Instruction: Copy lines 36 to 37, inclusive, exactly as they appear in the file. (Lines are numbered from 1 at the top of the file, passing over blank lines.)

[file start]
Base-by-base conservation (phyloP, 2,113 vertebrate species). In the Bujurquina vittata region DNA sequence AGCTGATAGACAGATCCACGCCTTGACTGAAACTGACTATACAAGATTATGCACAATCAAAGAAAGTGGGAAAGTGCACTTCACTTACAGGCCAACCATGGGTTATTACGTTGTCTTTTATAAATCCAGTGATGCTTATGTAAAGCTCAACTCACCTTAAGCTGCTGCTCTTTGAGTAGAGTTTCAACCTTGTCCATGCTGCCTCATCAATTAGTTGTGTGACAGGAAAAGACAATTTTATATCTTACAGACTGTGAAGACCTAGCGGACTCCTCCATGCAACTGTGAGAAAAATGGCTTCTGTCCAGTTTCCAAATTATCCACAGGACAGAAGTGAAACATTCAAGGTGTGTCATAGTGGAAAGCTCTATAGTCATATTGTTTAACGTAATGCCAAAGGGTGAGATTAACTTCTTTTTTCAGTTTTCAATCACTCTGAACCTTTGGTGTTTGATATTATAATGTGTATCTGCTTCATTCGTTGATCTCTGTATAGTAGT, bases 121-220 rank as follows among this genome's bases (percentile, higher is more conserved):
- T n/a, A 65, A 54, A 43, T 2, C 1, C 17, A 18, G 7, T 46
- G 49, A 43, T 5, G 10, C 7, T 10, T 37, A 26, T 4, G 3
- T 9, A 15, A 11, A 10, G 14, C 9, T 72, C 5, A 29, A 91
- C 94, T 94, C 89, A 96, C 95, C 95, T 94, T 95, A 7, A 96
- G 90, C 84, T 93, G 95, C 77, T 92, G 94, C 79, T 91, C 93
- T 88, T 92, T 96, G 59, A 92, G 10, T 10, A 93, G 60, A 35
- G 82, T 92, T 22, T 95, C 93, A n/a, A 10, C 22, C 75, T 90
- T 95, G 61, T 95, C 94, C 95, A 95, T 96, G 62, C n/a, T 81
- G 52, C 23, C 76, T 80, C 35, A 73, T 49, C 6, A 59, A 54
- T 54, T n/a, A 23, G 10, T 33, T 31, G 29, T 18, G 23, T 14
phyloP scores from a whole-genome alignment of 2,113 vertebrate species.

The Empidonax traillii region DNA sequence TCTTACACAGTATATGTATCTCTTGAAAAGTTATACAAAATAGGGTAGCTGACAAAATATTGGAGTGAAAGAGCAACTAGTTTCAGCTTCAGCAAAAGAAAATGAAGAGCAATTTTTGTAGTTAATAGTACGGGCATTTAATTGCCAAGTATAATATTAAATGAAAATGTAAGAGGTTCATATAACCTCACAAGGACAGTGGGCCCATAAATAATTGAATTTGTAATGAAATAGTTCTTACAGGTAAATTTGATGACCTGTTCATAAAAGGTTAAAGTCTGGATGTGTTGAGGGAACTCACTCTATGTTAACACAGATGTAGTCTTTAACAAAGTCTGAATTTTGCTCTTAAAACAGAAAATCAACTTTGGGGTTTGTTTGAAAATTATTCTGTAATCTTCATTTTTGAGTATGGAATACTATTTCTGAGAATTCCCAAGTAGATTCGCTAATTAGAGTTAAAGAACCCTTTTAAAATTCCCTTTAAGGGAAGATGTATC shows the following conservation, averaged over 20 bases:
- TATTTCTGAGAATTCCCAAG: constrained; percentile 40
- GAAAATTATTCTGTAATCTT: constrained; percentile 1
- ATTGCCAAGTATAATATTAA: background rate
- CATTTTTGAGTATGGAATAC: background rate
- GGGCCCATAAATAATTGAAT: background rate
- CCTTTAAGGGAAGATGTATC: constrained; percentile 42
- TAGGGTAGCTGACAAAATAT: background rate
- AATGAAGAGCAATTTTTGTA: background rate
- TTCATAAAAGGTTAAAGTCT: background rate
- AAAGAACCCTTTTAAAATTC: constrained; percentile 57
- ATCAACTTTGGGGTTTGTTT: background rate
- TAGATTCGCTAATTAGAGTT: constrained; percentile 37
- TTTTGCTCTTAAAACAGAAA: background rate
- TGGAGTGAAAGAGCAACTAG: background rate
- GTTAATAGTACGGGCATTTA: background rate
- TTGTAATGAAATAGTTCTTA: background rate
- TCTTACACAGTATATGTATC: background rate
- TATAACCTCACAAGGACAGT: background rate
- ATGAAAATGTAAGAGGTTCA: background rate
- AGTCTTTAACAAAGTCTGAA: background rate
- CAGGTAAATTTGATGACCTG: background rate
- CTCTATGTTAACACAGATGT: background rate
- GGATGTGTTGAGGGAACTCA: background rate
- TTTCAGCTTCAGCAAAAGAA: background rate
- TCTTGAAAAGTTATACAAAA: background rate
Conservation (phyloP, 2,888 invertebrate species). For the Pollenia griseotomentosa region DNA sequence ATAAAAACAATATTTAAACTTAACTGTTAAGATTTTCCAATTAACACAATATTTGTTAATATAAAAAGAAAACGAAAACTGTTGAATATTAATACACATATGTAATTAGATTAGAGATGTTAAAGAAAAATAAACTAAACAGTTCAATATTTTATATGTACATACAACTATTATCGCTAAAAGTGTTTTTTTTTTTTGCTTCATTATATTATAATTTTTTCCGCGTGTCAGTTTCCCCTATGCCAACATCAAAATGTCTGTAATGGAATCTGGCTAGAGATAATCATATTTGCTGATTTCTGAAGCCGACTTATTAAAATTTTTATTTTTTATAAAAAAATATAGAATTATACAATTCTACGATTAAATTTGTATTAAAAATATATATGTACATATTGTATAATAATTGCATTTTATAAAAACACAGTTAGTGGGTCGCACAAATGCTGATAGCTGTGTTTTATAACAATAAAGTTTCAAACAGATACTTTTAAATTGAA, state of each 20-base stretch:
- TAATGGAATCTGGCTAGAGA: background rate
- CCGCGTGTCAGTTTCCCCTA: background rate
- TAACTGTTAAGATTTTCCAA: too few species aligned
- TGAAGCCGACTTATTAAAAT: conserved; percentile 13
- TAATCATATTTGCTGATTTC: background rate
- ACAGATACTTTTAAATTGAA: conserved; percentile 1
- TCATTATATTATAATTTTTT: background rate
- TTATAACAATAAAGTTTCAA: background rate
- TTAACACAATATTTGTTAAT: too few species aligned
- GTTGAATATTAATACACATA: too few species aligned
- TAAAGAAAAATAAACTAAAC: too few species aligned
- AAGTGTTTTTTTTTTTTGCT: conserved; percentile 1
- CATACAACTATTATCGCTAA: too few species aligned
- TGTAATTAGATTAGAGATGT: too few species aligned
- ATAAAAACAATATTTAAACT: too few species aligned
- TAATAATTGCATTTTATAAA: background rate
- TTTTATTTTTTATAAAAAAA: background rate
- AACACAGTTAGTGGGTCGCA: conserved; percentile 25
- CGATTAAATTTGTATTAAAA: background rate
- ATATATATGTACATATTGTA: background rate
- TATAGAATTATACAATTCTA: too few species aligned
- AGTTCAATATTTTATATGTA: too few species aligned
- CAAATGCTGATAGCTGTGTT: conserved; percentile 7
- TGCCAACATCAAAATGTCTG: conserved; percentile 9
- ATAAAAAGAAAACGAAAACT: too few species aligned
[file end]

- GGATGTGTTGAGGGAACTCA: background rate
- TTTCAGCTTCAGCAAAAGAA: background rate